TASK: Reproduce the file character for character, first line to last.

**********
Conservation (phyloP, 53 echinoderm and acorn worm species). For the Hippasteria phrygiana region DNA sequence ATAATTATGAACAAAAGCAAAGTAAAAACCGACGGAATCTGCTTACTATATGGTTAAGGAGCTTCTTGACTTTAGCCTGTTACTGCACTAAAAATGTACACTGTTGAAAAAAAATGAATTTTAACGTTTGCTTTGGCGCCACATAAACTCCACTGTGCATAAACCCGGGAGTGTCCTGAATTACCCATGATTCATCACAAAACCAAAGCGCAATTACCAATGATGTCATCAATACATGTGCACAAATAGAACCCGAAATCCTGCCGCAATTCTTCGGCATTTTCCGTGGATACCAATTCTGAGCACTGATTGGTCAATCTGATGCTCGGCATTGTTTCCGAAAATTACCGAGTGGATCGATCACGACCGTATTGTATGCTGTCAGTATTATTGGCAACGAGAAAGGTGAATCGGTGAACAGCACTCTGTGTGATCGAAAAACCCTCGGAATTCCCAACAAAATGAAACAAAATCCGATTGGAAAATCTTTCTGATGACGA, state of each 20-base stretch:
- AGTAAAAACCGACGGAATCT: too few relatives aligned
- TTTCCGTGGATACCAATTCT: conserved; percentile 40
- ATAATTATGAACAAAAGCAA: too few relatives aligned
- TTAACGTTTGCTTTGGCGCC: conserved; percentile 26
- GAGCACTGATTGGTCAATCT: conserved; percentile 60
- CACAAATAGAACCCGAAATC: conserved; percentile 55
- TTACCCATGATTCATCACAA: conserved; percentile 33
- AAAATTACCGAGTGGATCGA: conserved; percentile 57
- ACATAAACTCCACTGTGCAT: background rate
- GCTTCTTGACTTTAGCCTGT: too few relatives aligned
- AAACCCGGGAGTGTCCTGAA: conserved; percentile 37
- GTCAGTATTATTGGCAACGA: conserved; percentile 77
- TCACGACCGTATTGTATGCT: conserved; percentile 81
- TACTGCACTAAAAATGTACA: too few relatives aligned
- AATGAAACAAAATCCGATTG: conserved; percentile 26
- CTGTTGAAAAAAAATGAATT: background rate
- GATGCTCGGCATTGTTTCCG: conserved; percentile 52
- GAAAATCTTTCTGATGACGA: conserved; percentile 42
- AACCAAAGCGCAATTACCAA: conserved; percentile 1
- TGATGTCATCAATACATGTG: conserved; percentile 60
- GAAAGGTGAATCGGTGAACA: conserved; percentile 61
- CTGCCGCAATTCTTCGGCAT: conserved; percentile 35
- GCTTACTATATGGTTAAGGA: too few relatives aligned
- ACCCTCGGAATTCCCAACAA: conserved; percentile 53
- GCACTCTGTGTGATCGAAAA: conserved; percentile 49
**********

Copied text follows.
Conservation (phyloP, 53 echinoderm and acorn worm species). For the Hippasteria phrygiana region DNA sequence ATAATTATGAACAAAAGCAAAGTAAAAACCGACGGAATCTGCTTACTATATGGTTAAGGAGCTTCTTGACTTTAGCCTGTTACTGCACTAAAAATGTACACTGTTGAAAAAAAATGAATTTTAACGTTTGCTTTGGCGCCACATAAACTCCACTGTGCATAAACCCGGGAGTGTCCTGAATTACCCATGATTCATCACAAAACCAAAGCGCAATTACCAATGATGTCATCAATACATGTGCACAAATAGAACCCGAAATCCTGCCGCAATTCTTCGGCATTTTCCGTGGATACCAATTCTGAGCACTGATTGGTCAATCTGATGCTCGGCATTGTTTCCGAAAATTACCGAGTGGATCGATCACGACCGTATTGTATGCTGTCAGTATTATTGGCAACGAGAAAGGTGAATCGGTGAACAGCACTCTGTGTGATCGAAAAACCCTCGGAATTCCCAACAAAATGAAACAAAATCCGATTGGAAAATCTTTCTGATGACGA, state of each 20-base stretch:
- AGTAAAAACCGACGGAATCT: too few relatives aligned
- TTTCCGTGGATACCAATTCT: conserved; percentile 40
- ATAATTATGAACAAAAGCAA: too few relatives aligned
- TTAACGTTTGCTTTGGCGCC: conserved; percentile 26
- GAGCACTGATTGGTCAATCT: conserved; percentile 60
- CACAAATAGAACCCGAAATC: conserved; percentile 55
- TTACCCATGATTCATCACAA: conserved; percentile 33
- AAAATTACCGAGTGGATCGA: conserved; percentile 57
- ACATAAACTCCACTGTGCAT: background rate
- GCTTCTTGACTTTAGCCTGT: too few relatives aligned
- AAACCCGGGAGTGTCCTGAA: conserved; percentile 37
- GTCAGTATTATTGGCAACGA: conserved; percentile 77
- TCACGACCGTATTGTATGCT: conserved; percentile 81
- TACTGCACTAAAAATGTACA: too few relatives aligned
- AATGAAACAAAATCCGATTG: conserved; percentile 26
- CTGTTGAAAAAAAATGAATT: background rate
- GATGCTCGGCATTGTTTCCG: conserved; percentile 52
- GAAAATCTTTCTGATGACGA: conserved; percentile 42
- AACCAAAGCGCAATTACCAA: conserved; percentile 1
- TGATGTCATCAATACATGTG: conserved; percentile 60
- GAAAGGTGAATCGGTGAACA: conserved; percentile 61
- CTGCCGCAATTCTTCGGCAT: conserved; percentile 35
- GCTTACTATATGGTTAAGGA: too few relatives aligned
- ACCCTCGGAATTCCCAACAA: conserved; percentile 53
- GCACTCTGTGTGATCGAAAA: conserved; percentile 49